Skip to Content
Streetsblog New York City home
Streetsblog New York City home
Log In
Public Health

America Builds Too Many Schools By Highways

One in 11 U.S. public schools are within 500 feet of a highway, exposing 4.4 million children to elevated levels of pollution, according to a new investigation by the Center for Public Integrity and the Center for Investigative Reporting.

Attending school by a highway puts kids at elevated risk of developing asthma. In addition, there's evidence that pollutants from traffic interfere with cognitive development and may play a role in autism.

America's system of school siting is not getting better, either. In the last school year, one in five newly constructed schools were near highways, the investigation found. (The exception is California, which banned the placement of schools within 500 feet of a highway in 2003.)

The Center for Public Integrity's Jamie Smith Hopkins cited two factors that explain the pattern: School districts are attracted to cheap land by highways, and the dangers road pollution poses to children are not widely understood by parents.

Siting schools on cheap land near highways also makes them unwalkable, which compels parents to drive children to school, compounding traffic and air quality problems.

The Safe Routes to School National Partnership notes that 27 states impose "acreage standards" that require minimum lot sizes for new schools, fueling the search for cheap land. (Since 2003, South Carolina, Rhode Island, and Maine have all jettisoned these acreage requirements.)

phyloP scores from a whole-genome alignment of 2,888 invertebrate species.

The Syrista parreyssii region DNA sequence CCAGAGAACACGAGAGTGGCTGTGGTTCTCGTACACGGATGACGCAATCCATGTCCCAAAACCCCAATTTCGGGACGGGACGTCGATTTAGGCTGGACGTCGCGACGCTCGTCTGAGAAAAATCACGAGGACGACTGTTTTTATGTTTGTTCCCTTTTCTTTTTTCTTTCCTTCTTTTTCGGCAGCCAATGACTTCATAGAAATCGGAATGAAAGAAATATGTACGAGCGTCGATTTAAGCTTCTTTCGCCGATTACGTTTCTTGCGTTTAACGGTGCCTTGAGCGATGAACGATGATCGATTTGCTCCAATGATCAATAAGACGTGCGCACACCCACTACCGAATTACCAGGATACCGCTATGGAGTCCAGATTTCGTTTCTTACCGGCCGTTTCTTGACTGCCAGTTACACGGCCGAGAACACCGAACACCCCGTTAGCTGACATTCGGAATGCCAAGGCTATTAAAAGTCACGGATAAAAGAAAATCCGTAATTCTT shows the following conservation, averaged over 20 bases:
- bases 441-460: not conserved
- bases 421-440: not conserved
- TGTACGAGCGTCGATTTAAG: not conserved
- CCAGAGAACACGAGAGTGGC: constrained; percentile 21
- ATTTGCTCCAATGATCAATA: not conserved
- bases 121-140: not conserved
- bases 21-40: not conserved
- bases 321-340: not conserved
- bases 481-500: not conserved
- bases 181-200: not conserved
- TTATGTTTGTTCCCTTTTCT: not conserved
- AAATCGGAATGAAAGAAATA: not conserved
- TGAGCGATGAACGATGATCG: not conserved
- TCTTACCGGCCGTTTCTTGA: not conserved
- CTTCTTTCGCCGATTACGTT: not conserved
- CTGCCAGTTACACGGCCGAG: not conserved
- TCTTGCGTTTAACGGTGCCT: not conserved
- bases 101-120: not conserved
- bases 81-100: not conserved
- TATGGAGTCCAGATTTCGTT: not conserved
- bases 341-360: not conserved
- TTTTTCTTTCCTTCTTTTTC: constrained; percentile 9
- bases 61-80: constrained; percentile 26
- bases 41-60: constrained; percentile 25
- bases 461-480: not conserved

The U.S. EPA recommends school districts favor sites away from major roads [PDF], as long as it does not lead to a major increase in the distance children have to travel to reach school.

Stay in touch

Sign up for our free newsletter

More from Streetsblog New York City

Exclusive: Legal Team Announced for Suit Against Hochul’s Congestion Pricing ‘Pause’

Attorneys from three firms have inked a joint defense agreement to fight "the governor’s illegal decision to cancel congestion pricing," Comptroller Brad Lander said.

July 17, 2024

Brooklyn BP Wants Mayor Adams To Do More To Reduce Parking

Brooklyn Borough President Antonio Reynoso's recommendation on City of Yes: Eliminating parking mandates is not enough!

July 17, 2024

Wednesday’s Headlines: Citi Bike By the Numbers Edition

Haters of Citi Bike are really going to detest the new website. Plus other news.

July 17, 2024

Once Again, There is More Evidence that Safer Streets Help Local Business

...and there's more insight into why people simply don't believe it.

July 17, 2024

Bedford Ave. Protected Bike Lane Would Benefit Residents, Businesses: Data

A new report debunks the common myth that street safety projects aren't built for the benefit of people who live in a given neighborhood.

July 16, 2024
See all posts